The Calling for Trumpet by Eddie Lewis

On the surface, The Calling looks like an etude book. It’s a book of trumpet music, and it can certainly be used as an etude book if you so wish. However, as you dig deeper into the music and the text, you find that the pieces of music contained within the book are not etudes at all. They are performances pieces written for solo trumpet without accompaniment.

The unaccompanied trumpet solos in The Calling are presented in chronological order. The book begins with Eddie Lewis’ very first unaccompanied trumpet solo, We Shall See, and continues for over seventy pages for a period spanning over twenty years.

In that way, you could say that The Calling is an autobiographical representation of Eddie’s life as a trumpet player. Most of the pieces in the book are written for or about the people that God has placed in Lewis’ life. Those which are not written about other people are expressions of his Christian faith.

How is that autobiographical?

Our lives are forever shaped by the people in them. Whether they be family, friends, mentors or students, each and every person God places in our lives makes some kind of impact. So yes, a book about other people can very easily be a book about you.

Currently Available at:

You can purchase The Calling at the following locations:

  • Tiger Music
  • (coming soon)
  • Barnes and Nobel (coming soon)

Foreword by Leonard Brandt

I first came into contact with Mr Eddie Lewis’ writings through his book, Daily Routines for Trumpet, which he was giving away free at the time. The internet in South Africa was still new and it was through this medium that we initially connected.

The first thing that struck me was a certain sense of peace which I experienced when playing through Eddie’s studies. This led to my using his materials with my students along with all the other obvious study materials out there. But somehow, I always found myself defaulting to parts of Eddie Lewis’ Daily Routines, drawn to the materials by the peace I experienced.

I have subsequently purchased and used many more of Mr Lewis’ materials. I have found a certain integrity in his writings that is difficult to put your finger on at first, but always evidences itself as that sense of inner peace I experienced when I first played his Daily Routines.

As a result of this experience, his materials have become the foundation of my personal playing and teaching method.

I had the privilege of meeting Eddie Lewis in person when he presented a master class for my students while he was in South Africa. I quickly understood the integrity which I sensed in his music, as his music is an extension of his own character. I found that same honesty and integrity in Mr Lewis.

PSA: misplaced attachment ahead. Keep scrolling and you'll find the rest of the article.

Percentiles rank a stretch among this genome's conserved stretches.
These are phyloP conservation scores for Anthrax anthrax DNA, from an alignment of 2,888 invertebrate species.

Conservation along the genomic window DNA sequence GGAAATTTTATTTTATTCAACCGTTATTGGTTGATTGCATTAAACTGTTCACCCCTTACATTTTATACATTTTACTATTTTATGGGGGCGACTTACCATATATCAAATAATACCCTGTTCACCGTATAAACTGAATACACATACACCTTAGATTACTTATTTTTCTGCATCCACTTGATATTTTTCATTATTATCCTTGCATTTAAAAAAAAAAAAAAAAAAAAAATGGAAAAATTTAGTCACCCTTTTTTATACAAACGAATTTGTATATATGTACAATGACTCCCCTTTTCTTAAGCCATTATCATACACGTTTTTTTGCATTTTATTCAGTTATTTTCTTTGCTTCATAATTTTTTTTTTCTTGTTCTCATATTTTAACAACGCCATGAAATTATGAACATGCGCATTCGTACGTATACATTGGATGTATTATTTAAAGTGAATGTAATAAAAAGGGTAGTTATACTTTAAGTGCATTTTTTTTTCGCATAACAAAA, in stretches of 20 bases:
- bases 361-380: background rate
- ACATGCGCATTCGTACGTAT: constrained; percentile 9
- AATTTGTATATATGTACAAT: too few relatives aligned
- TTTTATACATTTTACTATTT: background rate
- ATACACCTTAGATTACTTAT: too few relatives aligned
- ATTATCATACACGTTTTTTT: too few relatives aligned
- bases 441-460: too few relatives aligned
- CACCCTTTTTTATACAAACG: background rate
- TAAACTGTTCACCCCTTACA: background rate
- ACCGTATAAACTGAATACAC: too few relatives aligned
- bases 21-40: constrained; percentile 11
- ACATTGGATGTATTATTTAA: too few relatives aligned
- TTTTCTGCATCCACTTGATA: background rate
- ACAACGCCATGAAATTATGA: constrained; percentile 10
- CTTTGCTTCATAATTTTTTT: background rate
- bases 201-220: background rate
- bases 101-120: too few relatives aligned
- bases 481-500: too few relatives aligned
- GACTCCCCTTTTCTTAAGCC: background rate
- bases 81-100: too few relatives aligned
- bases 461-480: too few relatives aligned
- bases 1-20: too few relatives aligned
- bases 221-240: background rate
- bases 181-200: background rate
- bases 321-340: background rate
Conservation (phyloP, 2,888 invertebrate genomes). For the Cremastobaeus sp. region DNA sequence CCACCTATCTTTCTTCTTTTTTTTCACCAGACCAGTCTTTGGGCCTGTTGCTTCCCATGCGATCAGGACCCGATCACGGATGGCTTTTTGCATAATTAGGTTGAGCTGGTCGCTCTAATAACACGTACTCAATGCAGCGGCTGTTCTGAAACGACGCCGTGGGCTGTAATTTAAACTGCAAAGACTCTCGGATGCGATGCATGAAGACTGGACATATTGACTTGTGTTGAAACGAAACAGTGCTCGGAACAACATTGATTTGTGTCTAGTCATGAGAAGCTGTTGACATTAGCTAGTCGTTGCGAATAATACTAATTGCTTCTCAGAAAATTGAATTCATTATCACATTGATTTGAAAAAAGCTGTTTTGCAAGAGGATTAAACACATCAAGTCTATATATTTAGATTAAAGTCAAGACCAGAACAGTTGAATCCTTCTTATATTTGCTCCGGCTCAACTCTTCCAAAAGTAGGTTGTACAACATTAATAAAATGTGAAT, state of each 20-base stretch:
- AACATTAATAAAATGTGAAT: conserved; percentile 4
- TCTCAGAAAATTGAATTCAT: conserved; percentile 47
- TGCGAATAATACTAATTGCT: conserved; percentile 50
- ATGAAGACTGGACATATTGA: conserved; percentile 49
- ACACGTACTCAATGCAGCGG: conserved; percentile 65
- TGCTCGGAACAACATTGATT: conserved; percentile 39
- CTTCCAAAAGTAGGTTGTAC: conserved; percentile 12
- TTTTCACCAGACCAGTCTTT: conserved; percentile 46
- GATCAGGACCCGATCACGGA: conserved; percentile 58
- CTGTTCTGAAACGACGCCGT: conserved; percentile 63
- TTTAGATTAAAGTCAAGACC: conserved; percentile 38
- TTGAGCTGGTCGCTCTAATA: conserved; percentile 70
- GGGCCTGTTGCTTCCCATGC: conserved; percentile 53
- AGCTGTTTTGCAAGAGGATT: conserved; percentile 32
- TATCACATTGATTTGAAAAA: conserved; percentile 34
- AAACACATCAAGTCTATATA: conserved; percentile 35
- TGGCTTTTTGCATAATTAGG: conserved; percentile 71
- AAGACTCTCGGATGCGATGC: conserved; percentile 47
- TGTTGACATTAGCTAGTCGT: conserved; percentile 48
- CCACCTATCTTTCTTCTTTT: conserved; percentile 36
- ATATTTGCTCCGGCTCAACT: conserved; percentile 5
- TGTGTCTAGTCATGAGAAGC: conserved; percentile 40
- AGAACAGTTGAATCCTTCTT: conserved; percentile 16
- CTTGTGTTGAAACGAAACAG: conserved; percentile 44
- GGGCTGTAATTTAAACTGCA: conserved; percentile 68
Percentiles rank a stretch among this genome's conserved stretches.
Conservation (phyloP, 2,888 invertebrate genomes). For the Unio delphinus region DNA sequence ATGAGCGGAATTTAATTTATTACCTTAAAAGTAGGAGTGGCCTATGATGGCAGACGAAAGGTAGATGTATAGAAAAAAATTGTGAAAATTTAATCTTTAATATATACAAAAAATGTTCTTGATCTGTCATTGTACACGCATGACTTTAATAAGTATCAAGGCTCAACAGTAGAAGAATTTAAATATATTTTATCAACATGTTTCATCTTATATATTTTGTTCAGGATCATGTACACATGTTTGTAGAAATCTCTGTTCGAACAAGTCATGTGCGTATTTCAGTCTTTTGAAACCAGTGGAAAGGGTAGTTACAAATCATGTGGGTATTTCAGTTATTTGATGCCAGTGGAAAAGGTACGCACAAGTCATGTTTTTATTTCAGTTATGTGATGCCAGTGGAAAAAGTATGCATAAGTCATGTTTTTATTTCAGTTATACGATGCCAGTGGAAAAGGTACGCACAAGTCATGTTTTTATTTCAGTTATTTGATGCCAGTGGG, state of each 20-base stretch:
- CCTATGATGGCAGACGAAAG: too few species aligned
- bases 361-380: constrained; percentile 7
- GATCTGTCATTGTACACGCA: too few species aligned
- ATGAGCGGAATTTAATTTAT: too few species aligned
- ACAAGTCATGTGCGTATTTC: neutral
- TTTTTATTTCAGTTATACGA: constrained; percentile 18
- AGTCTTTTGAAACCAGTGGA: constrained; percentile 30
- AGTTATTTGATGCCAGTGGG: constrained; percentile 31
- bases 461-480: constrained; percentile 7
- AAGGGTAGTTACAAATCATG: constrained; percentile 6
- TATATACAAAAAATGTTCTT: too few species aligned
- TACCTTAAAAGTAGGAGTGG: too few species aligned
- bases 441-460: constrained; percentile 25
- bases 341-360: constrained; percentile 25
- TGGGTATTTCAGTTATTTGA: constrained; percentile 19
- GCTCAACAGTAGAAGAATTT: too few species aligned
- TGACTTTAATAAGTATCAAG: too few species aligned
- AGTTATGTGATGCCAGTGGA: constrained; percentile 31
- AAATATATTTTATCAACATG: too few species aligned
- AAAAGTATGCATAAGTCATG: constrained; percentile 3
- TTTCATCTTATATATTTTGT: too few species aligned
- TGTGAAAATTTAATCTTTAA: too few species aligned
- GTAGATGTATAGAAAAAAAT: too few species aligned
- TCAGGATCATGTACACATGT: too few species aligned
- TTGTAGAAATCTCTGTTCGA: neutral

I am particularly drawn by his work on the Lord’s Prayer in this publication. It reminds me of how the Lord Jesus saved my soul when another Christian musician testified to me and explained how each line of the Lord’s Prayer was actually a heading helping us to prioritize our prayer life. Eddie Lewis’ The Lord’s Prayer takes this simple truth one step further and includes the trumpet in this process of prayer.

So, while not all of Mr Lewis’s music is inspired by religious factors on the surface, I believe all his music is influenced by this deep, profound integrity and love for our Lord and Savior.

It is this integrity which draws me time and time again to his works for trumpet.
I am sure that you too, no matter what your convictions are, will appreciate the honesty found in each composition.

We Shall See

We Shall See was the trumpet solo that started it all. It’s a three movement work spread over five pages. Written in a twentieth century style, featuring odd meters and angular melodies.

We Shall See is performed literally all over the world. But don’t let that fool you. It’s not because the piece is so amazing that everyone wants to play it. No, We Shall See’s popularity is rooted in the fact that it has always been a free download. Even today, you can download We Shall See at our online music store, It is included in the book only because it is the first in a full collection of unaccompanied works.

The Lord’s Prayer

Eddie Lewis originally composed his The Lord’s Prayer for solo trumpet to be used as a musical prayer. It is seven movements with each movement representing a different section of the Lord’s prayer from the Bible.

The Lord’s Prayer is fifteen and a half pages long. It has seven movements with five short interludes. As performance works, the movements can be done individually or collectively.

Most of it can be performed by a intermediate to advanced trumpet player, but the last movement is fast and long.